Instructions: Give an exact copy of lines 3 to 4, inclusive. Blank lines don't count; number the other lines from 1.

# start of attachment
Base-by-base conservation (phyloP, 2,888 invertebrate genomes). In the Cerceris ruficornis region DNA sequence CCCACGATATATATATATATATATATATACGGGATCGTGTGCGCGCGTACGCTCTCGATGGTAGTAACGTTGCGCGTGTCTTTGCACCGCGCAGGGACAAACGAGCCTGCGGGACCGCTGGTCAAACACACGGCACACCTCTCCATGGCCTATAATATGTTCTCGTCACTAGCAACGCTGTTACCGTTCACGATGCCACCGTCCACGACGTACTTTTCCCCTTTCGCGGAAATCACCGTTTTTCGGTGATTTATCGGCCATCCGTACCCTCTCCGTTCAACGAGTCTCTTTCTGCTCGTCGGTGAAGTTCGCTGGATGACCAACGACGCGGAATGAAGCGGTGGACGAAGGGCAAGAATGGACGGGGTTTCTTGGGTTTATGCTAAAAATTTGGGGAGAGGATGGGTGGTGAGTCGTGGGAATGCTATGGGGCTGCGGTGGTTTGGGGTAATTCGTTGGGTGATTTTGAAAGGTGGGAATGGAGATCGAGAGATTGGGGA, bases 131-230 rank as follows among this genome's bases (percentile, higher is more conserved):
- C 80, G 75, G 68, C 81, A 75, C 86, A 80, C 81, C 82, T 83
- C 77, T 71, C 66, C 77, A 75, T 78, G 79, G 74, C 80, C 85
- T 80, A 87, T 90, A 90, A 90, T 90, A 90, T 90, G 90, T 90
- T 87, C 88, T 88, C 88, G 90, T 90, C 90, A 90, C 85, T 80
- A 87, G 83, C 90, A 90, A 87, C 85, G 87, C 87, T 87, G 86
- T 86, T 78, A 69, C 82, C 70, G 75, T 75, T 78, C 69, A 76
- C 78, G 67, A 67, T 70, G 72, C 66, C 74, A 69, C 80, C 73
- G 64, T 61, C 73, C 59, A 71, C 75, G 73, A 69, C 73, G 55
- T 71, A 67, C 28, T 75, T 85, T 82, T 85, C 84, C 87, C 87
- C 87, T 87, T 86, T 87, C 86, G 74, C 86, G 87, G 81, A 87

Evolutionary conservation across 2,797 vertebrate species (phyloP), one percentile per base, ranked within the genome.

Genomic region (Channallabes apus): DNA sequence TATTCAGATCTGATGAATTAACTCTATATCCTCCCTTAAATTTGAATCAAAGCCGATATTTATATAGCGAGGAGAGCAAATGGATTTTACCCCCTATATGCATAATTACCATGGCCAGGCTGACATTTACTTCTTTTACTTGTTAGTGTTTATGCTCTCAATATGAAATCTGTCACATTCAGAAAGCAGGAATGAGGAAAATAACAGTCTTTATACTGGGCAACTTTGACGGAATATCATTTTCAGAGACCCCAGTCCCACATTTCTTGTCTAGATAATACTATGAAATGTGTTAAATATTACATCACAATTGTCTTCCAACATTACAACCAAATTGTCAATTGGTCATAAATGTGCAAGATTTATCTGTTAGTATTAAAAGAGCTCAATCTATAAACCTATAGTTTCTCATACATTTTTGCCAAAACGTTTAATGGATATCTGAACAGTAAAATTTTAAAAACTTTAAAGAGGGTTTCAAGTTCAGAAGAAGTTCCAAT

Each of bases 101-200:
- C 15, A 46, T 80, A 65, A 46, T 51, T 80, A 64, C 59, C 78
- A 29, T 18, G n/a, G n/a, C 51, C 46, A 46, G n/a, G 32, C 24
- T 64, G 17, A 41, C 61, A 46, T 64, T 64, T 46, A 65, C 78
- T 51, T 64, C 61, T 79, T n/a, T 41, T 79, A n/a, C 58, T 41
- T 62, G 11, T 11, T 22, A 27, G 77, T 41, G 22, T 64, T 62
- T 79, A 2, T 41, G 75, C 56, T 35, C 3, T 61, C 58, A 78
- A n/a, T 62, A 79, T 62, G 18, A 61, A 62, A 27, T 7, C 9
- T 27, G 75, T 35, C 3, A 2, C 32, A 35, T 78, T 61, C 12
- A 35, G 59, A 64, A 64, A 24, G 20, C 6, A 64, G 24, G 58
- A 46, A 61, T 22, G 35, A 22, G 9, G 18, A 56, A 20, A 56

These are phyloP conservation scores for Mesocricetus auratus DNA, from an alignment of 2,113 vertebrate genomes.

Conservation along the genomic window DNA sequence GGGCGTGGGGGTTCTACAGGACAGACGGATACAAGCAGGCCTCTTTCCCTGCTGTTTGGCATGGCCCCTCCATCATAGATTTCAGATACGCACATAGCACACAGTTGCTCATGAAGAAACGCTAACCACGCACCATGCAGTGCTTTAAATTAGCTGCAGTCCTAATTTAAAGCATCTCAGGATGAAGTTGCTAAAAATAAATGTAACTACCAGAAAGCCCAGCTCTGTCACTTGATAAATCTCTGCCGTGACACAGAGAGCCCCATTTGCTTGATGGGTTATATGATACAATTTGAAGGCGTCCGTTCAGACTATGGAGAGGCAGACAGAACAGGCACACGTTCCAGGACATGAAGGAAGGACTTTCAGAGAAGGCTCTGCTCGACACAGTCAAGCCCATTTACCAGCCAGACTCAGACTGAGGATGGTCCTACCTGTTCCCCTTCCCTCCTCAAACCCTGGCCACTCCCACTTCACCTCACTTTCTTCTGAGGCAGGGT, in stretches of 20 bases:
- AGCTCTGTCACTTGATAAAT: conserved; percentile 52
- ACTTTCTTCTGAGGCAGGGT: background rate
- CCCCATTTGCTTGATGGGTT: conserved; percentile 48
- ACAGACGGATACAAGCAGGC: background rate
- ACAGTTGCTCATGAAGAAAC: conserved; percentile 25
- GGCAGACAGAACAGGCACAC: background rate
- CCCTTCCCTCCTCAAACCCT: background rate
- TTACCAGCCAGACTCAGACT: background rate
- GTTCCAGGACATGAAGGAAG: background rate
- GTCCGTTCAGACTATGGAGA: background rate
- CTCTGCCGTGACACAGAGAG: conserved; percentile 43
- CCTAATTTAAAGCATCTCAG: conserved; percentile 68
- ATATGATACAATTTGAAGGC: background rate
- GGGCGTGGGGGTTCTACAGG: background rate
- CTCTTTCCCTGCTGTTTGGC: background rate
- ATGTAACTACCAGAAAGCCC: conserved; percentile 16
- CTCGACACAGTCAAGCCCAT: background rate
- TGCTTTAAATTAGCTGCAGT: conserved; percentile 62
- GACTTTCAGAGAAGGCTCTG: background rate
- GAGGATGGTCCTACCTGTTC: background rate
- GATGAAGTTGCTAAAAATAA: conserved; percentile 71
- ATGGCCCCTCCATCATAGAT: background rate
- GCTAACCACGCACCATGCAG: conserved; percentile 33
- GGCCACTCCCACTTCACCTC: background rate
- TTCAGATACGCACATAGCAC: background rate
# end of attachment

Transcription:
- C 77, T 71, C 66, C 77, A 75, T 78, G 79, G 74, C 80, C 85
- T 80, A 87, T 90, A 90, A 90, T 90, A 90, T 90, G 90, T 90